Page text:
One morning several weeks ago, I met with Rabbi Bloom and the team from Compassionate Fort Worth at Congregation Ahavath Sholom. We enjoyed breakfast outside in the beautiful weather under a Sukkah (Hebrew for ‘booth’). This day began the Hebrew celebration of the Feast of Booths (See Leviticus 23:22-44)
We were given a brief history lesson about the Sukkah and why it is celebrated thousands of years later. As with most of the Hebrew feasts, the Feast of Booths is a remembrance and is rich in symbolism.
When the Jewish people made their Exodus from slavery in Egypt, they wondered in the desert for 40 years. During this time, they lived temporary dwellings called ‘booths’ for shelter (think tent with a thin screen for a roof). These booths were quite fragile and often had a thin layer of palm leaves or twigs for a roof. It was important to be able to see the sky through spaces in the roof material.
During the Exodus, the Hebrew people understood their booths offered very little in the way of protection from the elements, enemies or wild animals. They depended on God to protect and guide them. Today, Jews around the world celebrate by gathering, eating and even sleeping in their Sukkah to celebrate God’s protection and guidance.
After our meeting, the good Rabbi gave me a tour of the synagogue.
The first stop on our journey was a small quiet sanctuary. At the center was a large encasement on the wall, adorned with a beautifully carved tree. As we rolled the case apart, I beheld several scrolls. Each had a unique covering. The Rabbi ask for a hand to retrieve a large scroll and we placed it on a table.
I had the privilege to hold and learn about two significant Torah scrolls. The first scroll survived the Holocaust and WWII. The second was a 100 year old scroll from Iran. All script was perfectly justified and beautiful to look at.
When we unrolled the Holocaust scroll, we landed on Lev. 8:30 where Moses anointed Aaron and his sons into the priesthood. The Rabbi also pointed out the passage where Aaron’s sons brought foreign fire (or strange fire) into the temple. That did not turn out so well for them (God protects His Holiness). After discussing aspects of the scroll, we carefully rolled it up and returned it to its home.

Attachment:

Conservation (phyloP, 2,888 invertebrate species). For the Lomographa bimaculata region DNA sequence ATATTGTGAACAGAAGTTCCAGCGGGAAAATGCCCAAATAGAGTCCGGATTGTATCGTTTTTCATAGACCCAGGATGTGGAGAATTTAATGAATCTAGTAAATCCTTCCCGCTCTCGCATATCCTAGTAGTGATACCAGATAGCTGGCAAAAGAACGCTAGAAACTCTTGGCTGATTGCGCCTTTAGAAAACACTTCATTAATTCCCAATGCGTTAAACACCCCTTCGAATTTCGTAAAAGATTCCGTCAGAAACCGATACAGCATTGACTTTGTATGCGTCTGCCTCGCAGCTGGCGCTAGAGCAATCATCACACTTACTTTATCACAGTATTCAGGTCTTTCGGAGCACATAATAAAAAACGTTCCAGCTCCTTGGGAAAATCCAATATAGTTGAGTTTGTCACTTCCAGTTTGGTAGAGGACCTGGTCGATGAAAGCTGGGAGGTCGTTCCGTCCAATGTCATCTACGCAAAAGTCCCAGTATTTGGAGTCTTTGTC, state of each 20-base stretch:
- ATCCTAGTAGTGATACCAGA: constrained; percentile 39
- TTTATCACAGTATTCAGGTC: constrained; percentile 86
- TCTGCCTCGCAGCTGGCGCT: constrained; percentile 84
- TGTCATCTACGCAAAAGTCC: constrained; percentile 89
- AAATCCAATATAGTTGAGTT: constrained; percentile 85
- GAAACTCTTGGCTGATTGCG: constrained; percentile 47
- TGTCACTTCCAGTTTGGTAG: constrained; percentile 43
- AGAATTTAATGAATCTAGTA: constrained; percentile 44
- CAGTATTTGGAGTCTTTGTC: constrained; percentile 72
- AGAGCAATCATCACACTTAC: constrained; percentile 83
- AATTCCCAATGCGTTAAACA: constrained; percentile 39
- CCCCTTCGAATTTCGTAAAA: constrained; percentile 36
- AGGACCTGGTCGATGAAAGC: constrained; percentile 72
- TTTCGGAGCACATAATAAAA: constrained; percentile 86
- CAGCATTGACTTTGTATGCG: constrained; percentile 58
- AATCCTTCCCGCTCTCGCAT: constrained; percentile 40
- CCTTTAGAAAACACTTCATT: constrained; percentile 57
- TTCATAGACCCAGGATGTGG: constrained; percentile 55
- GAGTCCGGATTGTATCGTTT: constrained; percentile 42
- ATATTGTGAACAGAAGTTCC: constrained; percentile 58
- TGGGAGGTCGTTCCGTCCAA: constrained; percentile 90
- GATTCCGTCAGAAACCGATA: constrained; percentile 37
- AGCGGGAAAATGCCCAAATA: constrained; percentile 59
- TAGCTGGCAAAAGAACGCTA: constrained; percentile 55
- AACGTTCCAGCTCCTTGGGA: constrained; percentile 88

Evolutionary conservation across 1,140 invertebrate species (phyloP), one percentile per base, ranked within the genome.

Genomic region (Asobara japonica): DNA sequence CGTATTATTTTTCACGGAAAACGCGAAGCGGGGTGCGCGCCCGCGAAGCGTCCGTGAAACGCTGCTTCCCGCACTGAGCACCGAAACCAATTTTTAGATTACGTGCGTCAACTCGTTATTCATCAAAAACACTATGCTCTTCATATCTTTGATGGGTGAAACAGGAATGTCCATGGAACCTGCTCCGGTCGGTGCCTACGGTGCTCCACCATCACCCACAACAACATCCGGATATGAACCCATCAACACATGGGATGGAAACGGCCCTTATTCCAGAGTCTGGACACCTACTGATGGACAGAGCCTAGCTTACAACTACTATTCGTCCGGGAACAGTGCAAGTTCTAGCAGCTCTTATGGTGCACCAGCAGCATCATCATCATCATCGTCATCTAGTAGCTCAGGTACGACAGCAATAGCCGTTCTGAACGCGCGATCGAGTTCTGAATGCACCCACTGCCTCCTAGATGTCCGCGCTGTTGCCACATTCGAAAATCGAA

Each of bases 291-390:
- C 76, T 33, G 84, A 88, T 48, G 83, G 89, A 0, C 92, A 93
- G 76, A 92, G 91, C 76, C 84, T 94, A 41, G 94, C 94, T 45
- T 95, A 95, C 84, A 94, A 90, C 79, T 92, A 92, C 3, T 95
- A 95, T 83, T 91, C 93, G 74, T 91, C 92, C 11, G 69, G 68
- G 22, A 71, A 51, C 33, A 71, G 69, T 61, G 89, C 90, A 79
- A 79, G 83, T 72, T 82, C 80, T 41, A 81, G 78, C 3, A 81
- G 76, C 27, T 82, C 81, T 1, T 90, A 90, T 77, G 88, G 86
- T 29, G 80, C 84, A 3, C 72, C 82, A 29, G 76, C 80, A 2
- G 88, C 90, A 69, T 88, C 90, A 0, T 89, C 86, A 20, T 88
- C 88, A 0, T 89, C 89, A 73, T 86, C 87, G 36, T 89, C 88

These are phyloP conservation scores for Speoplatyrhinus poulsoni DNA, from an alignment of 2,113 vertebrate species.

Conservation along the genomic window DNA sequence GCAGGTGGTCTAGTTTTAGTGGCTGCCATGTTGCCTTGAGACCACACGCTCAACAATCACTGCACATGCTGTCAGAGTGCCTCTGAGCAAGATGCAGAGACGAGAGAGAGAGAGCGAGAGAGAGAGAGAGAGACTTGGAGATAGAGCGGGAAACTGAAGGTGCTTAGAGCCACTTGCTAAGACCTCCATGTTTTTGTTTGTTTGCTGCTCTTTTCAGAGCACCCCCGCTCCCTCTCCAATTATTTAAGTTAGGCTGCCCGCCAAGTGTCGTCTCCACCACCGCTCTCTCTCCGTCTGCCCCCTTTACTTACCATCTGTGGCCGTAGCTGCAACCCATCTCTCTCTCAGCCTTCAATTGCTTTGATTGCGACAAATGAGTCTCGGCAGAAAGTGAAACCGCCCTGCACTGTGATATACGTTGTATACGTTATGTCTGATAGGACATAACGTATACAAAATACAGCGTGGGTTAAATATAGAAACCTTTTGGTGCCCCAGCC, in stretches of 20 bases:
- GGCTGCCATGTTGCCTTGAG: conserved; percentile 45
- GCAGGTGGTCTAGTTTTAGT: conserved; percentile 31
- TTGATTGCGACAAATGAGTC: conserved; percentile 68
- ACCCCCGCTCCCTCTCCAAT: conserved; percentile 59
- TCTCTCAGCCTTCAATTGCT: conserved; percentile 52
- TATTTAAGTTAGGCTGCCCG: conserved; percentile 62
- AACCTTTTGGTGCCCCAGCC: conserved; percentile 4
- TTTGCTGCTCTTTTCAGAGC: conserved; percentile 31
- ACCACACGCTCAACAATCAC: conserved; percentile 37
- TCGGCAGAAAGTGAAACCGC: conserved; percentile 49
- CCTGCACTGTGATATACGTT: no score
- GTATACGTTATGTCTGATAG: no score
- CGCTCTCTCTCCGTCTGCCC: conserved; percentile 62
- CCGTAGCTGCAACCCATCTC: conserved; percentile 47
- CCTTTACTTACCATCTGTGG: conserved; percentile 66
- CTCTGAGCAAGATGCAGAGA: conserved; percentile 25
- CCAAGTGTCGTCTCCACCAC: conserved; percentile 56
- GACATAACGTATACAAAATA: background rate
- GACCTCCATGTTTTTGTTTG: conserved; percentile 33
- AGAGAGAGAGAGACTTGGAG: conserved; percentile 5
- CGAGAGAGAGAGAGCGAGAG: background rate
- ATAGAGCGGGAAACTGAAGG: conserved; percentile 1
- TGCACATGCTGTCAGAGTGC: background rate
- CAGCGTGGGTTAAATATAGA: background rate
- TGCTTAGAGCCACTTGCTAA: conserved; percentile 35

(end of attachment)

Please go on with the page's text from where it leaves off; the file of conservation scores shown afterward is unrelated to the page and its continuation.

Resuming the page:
Next Rabbi Bloom led me to a large sanctuary. Again, we went to the front of the room where the Torah scrolls were stored. He retrieved a scroll encased in silver with ornate artwork.
When we unrolled the 100 year old Iranian scroll, the Rabbi rolled to the 10 Commandments. I cannot read Hebrew but he showed me the 6th, ‘Thou Shall not murder.’ I happened to study the 6th Commandment that morning during my devotional time. Hebrew is a magnificent active language rich in description.
Murder is the unjust taking of innocent human life (not self-defense, just war, etc). The 6th Commandment has two sides in the Hebrew. 1. Do NOT murder and 2. DO protect and preserve human life.
Standing in the present, holding the past and knowing the eternal truth behind the Command was a lesson in theology and history. The irony of holding these two historical artifacts in light of current events was not lost on me. We replaced the scroll and finished our tour all before 10am. But that was not the end of the journey.
For several weeks, I had been wanting to set up a tent in the backyard and ‘camp out’ with the kids. It had been too hot. However, the first day of the ‘Feast of Booths’ was cool and clear. A perfect night to camp out under the stars. I remembered what I learned in the morning and found the application for my family.
Instead of our normal Bible reading and story, I took a detour and told my 6 and 4 year old kids to grab their sleeping bags. We are going to camp out tonight! Needless to say, they were excited. I was too!
Before heading to the back yard, I gathered my wife and children in the living room and read Leviticus 23:33-44. This is passage describes the ‘Feast of Booths’. I explained that we would sleep in a tent under a thin screen. We would be able to see the night sky and the celestial bodies that God flung into place. The thin tent would provide very little protection. We had to depend on God for protection this night in our own Sukkah.
I saw the Old Testament come alive that night in my children. And I remembered the God who protected and guided the ancient Hebrews is same God who protects and guides me today.
As the night grew quiet. The children wondered off to sleep murmuring about stars and galaxies. My eyes fell shut under God’s protection and eternal security of Christ as the melody of ‘How Great Thou Art’ lulled me to sleep.